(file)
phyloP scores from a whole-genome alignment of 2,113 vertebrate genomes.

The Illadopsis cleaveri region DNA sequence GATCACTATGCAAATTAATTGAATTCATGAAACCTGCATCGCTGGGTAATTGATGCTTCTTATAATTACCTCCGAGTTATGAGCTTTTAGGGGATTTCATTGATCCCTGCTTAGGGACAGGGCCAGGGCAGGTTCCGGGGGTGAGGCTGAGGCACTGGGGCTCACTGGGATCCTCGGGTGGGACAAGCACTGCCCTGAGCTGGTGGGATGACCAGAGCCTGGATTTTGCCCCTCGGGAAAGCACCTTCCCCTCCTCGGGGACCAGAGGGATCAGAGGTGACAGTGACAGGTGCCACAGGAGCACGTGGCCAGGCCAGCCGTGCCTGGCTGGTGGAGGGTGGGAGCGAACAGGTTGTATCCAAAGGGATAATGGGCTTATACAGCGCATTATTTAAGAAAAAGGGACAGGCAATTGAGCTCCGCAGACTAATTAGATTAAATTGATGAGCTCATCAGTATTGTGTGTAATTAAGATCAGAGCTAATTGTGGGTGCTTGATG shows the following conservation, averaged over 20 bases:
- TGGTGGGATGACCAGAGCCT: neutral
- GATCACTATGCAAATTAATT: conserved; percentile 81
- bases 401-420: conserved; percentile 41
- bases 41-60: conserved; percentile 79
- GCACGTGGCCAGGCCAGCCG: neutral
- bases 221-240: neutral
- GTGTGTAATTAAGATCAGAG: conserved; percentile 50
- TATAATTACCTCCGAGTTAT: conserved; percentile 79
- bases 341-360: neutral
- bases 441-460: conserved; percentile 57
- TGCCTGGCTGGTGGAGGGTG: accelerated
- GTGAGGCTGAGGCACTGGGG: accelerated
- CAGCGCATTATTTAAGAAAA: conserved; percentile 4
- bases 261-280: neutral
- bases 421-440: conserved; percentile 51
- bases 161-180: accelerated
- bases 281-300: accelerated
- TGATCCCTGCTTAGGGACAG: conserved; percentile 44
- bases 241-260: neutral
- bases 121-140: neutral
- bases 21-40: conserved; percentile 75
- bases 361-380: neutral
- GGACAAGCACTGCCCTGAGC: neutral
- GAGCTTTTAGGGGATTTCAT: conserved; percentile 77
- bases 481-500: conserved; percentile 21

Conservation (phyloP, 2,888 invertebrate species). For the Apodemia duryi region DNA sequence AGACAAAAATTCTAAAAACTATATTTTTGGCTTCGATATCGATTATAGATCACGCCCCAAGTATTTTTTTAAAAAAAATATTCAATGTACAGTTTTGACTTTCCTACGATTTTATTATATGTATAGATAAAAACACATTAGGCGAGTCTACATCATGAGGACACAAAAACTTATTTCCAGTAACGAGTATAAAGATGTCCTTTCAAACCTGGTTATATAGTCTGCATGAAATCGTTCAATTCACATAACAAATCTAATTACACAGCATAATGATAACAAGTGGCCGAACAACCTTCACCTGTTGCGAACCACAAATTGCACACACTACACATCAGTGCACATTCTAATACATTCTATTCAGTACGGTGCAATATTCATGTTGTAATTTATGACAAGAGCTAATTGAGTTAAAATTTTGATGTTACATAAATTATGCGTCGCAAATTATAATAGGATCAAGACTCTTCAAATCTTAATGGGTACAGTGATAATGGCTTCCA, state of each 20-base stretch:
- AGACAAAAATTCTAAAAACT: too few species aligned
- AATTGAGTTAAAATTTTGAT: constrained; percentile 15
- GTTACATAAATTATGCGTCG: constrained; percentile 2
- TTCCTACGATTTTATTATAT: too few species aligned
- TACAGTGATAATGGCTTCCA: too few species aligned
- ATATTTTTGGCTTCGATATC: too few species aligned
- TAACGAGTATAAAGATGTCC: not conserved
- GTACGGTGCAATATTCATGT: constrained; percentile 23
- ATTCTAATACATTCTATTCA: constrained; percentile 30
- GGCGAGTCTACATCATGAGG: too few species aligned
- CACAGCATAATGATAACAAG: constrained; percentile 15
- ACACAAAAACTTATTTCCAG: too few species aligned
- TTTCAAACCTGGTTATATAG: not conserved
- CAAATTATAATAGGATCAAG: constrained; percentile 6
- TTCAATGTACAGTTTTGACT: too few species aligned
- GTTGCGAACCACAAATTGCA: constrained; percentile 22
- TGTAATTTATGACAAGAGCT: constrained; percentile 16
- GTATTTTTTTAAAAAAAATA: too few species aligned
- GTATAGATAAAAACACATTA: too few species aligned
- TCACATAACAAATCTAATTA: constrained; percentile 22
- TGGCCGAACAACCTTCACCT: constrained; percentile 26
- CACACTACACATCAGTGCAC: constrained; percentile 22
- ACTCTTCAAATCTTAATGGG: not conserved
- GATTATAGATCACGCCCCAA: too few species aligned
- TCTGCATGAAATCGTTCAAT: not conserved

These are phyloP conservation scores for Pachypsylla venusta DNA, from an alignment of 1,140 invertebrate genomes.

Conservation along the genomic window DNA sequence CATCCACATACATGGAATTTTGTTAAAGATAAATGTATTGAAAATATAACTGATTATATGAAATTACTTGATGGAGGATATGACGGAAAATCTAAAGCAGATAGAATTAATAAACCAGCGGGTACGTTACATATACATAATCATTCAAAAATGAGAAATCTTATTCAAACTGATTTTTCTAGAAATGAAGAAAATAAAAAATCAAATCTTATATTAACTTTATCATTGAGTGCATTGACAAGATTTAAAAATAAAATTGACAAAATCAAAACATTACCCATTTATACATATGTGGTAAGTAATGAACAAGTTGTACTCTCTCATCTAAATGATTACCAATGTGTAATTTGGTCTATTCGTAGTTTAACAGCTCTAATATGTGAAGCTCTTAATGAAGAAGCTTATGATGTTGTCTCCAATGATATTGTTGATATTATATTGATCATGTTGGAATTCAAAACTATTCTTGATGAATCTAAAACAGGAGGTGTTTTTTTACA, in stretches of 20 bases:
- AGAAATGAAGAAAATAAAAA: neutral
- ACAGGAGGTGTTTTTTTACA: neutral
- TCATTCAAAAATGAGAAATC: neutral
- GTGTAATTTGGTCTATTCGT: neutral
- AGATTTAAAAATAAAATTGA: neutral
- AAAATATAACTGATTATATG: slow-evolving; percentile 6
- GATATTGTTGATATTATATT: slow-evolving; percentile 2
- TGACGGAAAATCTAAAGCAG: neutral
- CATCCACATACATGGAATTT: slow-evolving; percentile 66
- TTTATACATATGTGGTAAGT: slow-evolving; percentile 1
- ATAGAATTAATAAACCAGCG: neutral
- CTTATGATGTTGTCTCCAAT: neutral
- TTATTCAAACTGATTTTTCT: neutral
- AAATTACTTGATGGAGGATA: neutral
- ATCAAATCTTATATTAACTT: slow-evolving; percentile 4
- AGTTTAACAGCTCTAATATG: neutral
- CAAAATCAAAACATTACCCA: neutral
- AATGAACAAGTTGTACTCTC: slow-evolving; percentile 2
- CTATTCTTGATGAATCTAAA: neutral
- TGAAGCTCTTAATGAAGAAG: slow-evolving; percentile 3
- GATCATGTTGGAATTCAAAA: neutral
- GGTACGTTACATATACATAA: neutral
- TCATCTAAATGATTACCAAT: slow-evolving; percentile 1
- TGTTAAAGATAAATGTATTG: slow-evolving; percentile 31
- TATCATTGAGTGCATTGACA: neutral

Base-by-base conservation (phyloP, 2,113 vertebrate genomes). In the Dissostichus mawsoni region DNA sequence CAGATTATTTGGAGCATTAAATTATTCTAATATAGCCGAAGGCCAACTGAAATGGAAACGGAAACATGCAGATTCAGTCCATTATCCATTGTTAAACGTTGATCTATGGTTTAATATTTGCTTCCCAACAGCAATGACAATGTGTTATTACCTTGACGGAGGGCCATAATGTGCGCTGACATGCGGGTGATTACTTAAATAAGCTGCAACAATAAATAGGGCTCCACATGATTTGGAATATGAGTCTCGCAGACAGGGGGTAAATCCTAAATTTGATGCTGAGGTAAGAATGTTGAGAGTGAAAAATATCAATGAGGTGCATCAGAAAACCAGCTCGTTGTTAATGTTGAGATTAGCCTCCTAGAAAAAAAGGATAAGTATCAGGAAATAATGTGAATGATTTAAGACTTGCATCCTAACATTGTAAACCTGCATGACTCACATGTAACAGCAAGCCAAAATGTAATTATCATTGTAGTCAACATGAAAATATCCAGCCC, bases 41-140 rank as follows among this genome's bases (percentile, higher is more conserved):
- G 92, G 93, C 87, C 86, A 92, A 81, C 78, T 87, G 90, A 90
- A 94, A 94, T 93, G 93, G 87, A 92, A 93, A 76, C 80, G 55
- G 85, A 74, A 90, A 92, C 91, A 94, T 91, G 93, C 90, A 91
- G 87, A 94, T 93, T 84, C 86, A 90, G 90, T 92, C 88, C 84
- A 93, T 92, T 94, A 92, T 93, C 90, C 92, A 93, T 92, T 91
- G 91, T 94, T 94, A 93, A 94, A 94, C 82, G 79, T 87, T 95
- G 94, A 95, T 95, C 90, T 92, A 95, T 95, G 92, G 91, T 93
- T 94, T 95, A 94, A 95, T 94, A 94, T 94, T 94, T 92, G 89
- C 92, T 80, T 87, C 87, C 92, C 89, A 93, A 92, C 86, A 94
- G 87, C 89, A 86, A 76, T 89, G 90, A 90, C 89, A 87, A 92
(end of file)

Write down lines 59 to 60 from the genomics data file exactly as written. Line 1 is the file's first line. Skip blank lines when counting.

- GTGTAATTTGGTCTATTCGT: neutral
- AGATTTAAAAATAAAATTGA: neutral